The U.S. is at a critical crossroads when it comes to the defense of American freedom, security and prosperity. Around the world, the U.S. faces significant national-security threats. Chief among them are revisionist powers, the spread of nuclear, chemical and biological weapons, and transnational terrorism and crime—all made more dangerous by renewed great-power competition with, and myriad threats posed by, the Chinese Communist Party.

None of these challenges will disappear if America abandons the international role it has maintained since World War II as the superpower leader of the free world. Each threat requires U.S. leadership if the country’s security, economic interests, and values are to be protected. That is why today I am joining with 75 other national security scholars and practitioners to launch the Vandenberg Coalition, a new network committed to advancing a strong and proud American foreign policy.

The coalition brings together people representing diverse approaches, experiences and political views. All share a belief in the U.S. role in world affairs and a deep concern that the Republican Party needs to adopt a forward-looking foreign policy for today’s unprecedented security environment—an approach that draws on the best successes of all previous administrations while learning from the failures. Those of us joined in this effort split during the Trump years: Some (including me) served in the administration; some were “never Trumpers.” But we were never divided over the importance of American global leadership, and today we reassert that unity in advancing U.S. national interests.

Vandenberg’s philosophy is based on six principles:

First, American security depends on leadership. The U.S. must remain the most powerful and influential nation in the world. Tempting though it may be, threats won’t simply go away if America retreats into isolationism. On the contrary, these challenges are likely to get worse.

Second, a strong America is a safe America. The U.S. must have a well-funded, effective military and security infrastructure to protect its people and deter aggression.

Third, strategic cooperation serves U.S. interests. Robust alliances among sovereign nations and the strategic use of multilateral institutions advance American security. The U.S. alliance system is a huge asset that must be strengthened.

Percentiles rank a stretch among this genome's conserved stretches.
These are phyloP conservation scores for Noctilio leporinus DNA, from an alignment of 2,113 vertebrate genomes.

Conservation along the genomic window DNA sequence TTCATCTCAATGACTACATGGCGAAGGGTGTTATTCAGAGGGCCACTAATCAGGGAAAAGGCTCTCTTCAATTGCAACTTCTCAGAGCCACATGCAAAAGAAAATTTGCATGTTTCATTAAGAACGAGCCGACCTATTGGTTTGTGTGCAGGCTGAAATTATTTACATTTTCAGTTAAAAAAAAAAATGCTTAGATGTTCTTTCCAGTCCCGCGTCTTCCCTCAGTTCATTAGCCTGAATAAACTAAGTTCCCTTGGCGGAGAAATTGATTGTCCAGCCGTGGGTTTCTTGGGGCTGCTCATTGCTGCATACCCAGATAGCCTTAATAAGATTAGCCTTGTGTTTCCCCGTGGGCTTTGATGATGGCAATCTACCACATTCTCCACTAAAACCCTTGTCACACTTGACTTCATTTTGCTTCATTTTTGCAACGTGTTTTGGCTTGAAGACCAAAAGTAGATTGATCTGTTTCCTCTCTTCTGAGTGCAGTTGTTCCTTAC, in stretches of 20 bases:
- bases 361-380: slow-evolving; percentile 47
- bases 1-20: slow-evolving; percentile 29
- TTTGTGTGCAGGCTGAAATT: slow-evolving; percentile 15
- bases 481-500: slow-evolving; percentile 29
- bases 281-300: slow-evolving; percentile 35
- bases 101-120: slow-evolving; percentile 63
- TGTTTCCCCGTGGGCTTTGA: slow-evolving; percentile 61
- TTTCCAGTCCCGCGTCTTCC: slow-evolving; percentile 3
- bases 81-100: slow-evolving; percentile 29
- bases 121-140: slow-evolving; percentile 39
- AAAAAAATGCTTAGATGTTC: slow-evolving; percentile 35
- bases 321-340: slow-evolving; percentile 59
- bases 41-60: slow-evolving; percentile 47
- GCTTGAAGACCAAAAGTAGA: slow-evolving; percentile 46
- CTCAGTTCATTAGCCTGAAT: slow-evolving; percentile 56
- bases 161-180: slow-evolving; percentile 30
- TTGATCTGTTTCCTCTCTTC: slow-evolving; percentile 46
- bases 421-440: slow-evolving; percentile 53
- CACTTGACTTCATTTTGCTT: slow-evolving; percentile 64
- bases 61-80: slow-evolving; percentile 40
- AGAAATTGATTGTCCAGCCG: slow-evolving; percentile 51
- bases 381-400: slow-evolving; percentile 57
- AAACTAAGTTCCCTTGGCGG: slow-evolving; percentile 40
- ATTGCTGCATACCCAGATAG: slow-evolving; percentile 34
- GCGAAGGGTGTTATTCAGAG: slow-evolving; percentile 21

Fourth, free and fair trade advances the prosperity and security of the American people. The U.S. must sustain its defense industrial base, lead efforts against predatory economic practices such as intellectual-property theft experienced in recent decades at the hands of China, and promote respect for the rules of international trade and commerce.

Fifth, we support a proud U.S. foreign policy that champions American values without apology.

Sixth, foreign policy should be responsive to all Americans—not only those in Washington or with the clout to hire lobbyists. The effect of trade deals on employment, for example, should weigh at least as much on policy makers as their effect on the corporate bottom line.

The coalition will promote this foreign-policy approach through vigorous engagement with elected officials, candidates, policy makers and the public. Our governing board, advisory board, and staff represent an array of universities, think tanks and previous administrations. This includes the highest levels of the Trump administration, both Bush administrations, and the Reagan administration. Our board itself shows this: It is comprised of Eric Edelman, Matt Pottinger, Kristen Silverberg, Kathryn Wheelbarger and myself. Vandenberg is a coalition in the truest sense, unifying a range of men and women in common cause to advance the principles and policies that we believe will strengthen our nation and protect Americans.

Mr. Abrams served in the White House and State Department in the Reagan, George W. Bush and Trump administrations. He is a senior fellow for Middle Eastern studies at the Council on Foreign Relations.


US Criticizes China After Latest Military Incursion Against Taiwan

This is an encouraging sign! mrossol

The Epoch Times – 1/24/2021